MAIZE production for the forthcoming 2021/22 summer cropping season is projected to hit three million tonnes, an all-time record high, up by nearly a million tonnes compared to last season’s bumper harvest.
Preparations for the summer cropping season have commenced in earnest with Government planning to expand the Presidential Input Scheme to cover 2,3 million households up from 1,8 million that benefitted from the programme last year.
Distribution of inputs under the scheme will target households registered under the Pfumvudza/Intwasa conservation agriculture programme.
This year the Pfumvudza programme will support production on five plots per household up from three last season.
Further, under the National Enhanced Agriculture Productivity Scheme (NEAPS), also known as Command Agriculture, the Agricultural Finance Company (AFC) Holdings, formerly Agribank, and CBZ Bank will support 5 000 highly productive farmers through loans backed by Government performance guarantees.
To fund production, AFC together with the Agricultural Marketing Authority will raise $20 billion through Agro Bills.
Over 280 000 hectares of land will be put under maize through the Presidential support scheme, which targets production of around 1,48 million tonnes of the staple grain.
In addition, under the NEAPS, 290 000ha will be put under maize with a projected harvest of 1,45 million tonnes.
The outstanding tonnage will be covered by privately funded production.
According to the State of Preparedness Report tabled in Cabinet recently by Lands, Agriculture, Fisheries, Water and Rural Resettlement Minister Dr Anxious Masuka, Government wants to increase crop production to meet and surpass the national requirements for both human consumption and industrial use.
“The summer cropping programme will be funded through public, private, development partners’ support and public-private partnership arrangements,” the report reads in part.
“Government will finance Presidential crop and livestock input schemes through Treasury and provide Government guarantees for Government programmes funded through AFC and CBZ.
“The crops outside the Government funded programmes will get support from private contractors, farmers’ own resources and development partners.”
Government, according to the report, will expand support programmes to A1 and communal farmers.
Preliminary forecasts show that Zimbabwe is projected to receive between normal to above normal rainfall this year.
“The Presidential Input Programme will target 2,3 million vulnerable households in communal, A1, small scale commercial farming and old resettlement sectors for cereals, oil seeds and legumes.
“The scheme will adopt the Pfumvudza/Conservation Agriculture concept based on the principles of minimum soil disturbance (holing out), mulching to conserve moisture, timeliness (of operations) and adoption of good agronomic practices.
“NEAPS will target 5 000 highly productive farmers with a good track record of production and repayment from the current running CBZ Agro-Yield Commercial Contract Farming Scheme.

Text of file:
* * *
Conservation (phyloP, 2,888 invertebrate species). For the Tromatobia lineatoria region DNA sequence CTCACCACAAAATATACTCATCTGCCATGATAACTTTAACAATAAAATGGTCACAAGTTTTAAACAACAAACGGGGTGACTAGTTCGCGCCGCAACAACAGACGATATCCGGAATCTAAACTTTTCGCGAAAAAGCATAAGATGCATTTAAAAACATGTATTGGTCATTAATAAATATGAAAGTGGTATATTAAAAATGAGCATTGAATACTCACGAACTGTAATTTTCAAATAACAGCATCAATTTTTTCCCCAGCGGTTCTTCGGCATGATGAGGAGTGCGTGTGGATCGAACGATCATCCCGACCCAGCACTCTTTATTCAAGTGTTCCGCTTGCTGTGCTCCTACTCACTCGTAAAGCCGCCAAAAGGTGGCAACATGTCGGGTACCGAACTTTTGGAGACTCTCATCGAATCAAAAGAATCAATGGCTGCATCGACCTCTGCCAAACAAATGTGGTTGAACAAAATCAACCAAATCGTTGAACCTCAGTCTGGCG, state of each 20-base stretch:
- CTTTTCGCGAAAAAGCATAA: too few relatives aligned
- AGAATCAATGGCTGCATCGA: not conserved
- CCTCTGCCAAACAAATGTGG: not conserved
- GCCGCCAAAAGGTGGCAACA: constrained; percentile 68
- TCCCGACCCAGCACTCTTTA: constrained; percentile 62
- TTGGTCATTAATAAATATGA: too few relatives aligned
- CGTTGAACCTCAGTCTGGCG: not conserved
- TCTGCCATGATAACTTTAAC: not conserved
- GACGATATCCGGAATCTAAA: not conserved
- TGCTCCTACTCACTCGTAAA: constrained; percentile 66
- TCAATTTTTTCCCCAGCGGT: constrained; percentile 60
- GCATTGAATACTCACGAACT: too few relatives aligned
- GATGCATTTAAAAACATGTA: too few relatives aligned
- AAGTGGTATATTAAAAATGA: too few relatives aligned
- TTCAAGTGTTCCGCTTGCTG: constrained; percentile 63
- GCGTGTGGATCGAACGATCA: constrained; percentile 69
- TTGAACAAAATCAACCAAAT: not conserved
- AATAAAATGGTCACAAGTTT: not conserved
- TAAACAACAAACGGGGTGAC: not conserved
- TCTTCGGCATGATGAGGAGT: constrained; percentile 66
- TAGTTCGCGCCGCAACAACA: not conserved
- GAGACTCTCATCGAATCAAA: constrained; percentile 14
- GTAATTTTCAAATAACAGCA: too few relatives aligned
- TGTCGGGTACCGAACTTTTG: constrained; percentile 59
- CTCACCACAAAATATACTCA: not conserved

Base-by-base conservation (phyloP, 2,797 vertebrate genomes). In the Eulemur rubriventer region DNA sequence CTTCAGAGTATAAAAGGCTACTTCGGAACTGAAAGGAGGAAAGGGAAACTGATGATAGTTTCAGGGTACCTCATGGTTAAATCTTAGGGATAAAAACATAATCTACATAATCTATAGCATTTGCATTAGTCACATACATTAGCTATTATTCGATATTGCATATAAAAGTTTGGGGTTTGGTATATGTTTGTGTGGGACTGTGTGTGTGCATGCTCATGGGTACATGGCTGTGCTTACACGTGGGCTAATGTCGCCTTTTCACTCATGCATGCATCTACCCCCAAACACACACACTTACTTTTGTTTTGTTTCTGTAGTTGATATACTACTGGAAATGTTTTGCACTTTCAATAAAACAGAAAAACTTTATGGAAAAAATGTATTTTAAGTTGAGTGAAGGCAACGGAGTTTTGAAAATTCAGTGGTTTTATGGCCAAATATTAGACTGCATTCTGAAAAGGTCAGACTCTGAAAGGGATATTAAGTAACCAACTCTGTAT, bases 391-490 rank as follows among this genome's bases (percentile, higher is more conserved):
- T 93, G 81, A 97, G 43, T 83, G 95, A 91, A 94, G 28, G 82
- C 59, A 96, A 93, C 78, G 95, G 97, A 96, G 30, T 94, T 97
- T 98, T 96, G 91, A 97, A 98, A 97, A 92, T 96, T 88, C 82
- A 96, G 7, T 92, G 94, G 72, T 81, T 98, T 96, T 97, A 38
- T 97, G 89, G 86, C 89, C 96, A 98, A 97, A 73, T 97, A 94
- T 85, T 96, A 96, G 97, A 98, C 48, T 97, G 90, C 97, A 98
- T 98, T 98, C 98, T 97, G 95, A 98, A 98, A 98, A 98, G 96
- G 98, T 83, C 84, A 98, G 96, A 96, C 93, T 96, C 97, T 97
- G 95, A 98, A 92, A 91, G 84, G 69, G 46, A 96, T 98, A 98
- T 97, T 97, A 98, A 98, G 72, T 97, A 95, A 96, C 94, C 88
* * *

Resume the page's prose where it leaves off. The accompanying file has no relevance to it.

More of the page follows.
“The programme will consider first those farmers with functional irrigation and those in high rainfall potential areas.
“In total the companies will supply about 119 000mt of basal fertiliser and also 119 000mt of top-dressing fertilizers.
“Most of the basal fertilizer will be ready for distribution by the end of August 2021.”
Supply contracts with seed and chemical companies have already been finalised.
In anticipation of a successive bumper harvest, Government will speed up rehabilitation of the Grain Marketing Board silos in order to increase their holding capacity.
“There is a need to speed up rehabilitation and expansion of GMB storage capacity to absorb the increase in production,” the report added.
“In light of threats of consecutive droughts, there is a need to increase the physical Strategic Grain Reserve from 500 000 tonnes to 1 million tonnes comprising 800 000 tonnes maize and 200 000 tonnes traditional grains.”
Agritex acting director, Mr Stancilae Tapererwa, said training of farmers who will take part in the Pfumvudza programme was ongoing.
“We are still training farmers on Pfumvudza and we are happy with relaxation of Covid-19 restrictions because we can now gather about 100 people at a time,” he said.
“We have already sent our bill of quantities for the 2,3 million households that are set to receive support under the programme.
“Purchases have also begun and we are now working on distribution modalities.
“Tomorrow (today) we begin Pfumvudza training for cotton farmers.”
Government wants to increase household food security by 100 percent by the year 2024.
Through implementation of the Agriculture and Food Security Systems Transformation Strategy (AFTSTS), Government seeks to accelerate agriculture production, productivity and growth.
The agriculture sector is projected grow marginally by 0,1 percent in 2022 before rebounding to a 5,1 percent and 5,2 percent growth in 2023 and 2024 respectively, according to Treasury’s 2022 budget strategy paper.